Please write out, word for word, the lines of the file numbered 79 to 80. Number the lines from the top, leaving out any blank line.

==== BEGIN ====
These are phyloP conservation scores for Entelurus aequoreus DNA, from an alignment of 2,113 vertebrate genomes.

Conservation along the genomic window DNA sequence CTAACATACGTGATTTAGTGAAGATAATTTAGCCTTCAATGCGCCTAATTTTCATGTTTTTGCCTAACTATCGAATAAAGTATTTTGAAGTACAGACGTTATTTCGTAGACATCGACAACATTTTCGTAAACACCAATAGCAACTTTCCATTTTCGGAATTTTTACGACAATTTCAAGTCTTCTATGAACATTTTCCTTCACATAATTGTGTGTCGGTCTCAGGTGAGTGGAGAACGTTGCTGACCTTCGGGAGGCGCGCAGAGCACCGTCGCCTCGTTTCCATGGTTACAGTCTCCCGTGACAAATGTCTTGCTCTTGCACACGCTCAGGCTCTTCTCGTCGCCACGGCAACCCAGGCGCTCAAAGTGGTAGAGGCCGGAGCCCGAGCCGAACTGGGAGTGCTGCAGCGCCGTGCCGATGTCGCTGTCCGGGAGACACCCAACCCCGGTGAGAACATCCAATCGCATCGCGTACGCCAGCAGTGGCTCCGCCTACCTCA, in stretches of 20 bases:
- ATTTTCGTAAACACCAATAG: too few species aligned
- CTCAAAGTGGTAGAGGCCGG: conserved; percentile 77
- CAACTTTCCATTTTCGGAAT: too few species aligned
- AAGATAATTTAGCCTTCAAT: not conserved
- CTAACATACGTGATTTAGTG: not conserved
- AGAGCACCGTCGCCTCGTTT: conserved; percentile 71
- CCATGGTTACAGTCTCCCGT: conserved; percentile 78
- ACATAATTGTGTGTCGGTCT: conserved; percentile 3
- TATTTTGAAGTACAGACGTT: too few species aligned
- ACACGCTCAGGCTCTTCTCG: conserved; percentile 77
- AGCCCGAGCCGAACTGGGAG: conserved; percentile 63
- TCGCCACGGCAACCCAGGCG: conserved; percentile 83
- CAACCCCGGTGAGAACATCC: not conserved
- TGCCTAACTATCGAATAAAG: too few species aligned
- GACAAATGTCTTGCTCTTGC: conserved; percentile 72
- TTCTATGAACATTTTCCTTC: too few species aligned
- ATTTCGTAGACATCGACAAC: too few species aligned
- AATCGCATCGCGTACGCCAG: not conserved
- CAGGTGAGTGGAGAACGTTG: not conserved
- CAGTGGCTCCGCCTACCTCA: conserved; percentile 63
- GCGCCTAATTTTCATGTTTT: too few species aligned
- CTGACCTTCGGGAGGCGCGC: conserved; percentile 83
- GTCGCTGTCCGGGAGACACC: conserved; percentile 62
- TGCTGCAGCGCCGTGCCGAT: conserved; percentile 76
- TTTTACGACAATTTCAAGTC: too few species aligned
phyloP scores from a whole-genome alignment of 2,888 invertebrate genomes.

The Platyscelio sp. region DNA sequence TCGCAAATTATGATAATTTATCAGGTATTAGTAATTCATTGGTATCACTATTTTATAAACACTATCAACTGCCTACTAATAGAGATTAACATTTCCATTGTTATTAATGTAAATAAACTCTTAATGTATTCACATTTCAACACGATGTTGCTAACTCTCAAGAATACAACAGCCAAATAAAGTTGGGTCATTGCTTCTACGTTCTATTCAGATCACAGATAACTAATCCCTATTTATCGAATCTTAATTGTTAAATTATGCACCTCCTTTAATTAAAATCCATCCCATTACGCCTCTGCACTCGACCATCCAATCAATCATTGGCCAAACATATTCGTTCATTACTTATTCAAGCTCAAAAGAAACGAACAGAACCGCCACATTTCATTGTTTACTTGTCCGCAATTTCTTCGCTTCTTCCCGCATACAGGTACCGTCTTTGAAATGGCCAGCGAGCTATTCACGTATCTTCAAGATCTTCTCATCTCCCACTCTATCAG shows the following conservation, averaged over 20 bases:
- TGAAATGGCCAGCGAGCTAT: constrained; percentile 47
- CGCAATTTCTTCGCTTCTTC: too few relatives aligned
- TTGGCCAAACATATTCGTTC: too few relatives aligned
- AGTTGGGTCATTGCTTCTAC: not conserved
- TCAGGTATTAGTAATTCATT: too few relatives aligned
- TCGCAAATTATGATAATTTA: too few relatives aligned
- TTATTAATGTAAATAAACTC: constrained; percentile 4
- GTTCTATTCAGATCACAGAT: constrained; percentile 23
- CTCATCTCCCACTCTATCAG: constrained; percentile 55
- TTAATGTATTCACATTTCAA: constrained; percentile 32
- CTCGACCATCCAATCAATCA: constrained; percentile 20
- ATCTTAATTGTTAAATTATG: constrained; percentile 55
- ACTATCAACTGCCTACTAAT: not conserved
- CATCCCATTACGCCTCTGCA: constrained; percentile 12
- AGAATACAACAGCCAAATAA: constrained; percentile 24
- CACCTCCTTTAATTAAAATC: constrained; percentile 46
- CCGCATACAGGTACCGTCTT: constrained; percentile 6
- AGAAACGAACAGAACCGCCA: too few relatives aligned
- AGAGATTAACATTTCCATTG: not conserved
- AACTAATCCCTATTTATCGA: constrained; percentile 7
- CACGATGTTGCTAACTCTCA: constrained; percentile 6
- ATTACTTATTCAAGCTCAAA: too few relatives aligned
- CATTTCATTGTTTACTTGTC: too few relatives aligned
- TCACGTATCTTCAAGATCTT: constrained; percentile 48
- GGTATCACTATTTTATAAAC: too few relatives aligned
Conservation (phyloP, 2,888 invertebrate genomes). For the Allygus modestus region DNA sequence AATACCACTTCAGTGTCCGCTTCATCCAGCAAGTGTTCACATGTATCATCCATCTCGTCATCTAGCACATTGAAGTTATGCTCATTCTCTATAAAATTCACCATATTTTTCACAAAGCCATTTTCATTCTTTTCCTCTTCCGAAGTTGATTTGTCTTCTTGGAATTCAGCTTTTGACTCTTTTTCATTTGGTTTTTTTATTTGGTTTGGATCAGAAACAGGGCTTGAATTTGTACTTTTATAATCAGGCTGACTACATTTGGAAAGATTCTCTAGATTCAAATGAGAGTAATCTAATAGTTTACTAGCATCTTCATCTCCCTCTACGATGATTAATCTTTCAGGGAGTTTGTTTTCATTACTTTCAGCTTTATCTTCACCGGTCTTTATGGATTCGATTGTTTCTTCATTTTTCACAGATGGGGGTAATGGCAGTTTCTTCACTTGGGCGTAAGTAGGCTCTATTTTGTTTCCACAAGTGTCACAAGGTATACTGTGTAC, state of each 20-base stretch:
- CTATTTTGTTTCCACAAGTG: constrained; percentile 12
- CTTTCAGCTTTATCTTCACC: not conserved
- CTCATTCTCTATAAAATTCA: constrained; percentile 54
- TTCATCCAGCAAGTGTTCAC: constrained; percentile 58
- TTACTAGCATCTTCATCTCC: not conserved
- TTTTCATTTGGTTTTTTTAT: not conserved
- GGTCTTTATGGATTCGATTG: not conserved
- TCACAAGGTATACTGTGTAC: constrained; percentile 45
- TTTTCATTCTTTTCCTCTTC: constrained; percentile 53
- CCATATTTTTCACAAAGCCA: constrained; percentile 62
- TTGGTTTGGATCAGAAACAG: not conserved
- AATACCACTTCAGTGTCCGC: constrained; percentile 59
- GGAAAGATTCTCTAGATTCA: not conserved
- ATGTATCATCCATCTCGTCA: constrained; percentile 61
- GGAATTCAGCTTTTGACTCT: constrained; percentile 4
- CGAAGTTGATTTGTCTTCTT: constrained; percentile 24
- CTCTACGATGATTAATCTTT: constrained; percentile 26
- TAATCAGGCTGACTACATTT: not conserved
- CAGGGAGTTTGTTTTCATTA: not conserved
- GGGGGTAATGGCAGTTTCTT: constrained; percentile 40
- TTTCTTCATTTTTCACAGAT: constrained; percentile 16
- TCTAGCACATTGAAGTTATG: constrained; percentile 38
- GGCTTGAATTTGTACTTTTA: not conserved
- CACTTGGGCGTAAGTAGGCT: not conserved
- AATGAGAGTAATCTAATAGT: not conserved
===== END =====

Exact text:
- CACTTGGGCGTAAGTAGGCT: not conserved
- AATGAGAGTAATCTAATAGT: not conserved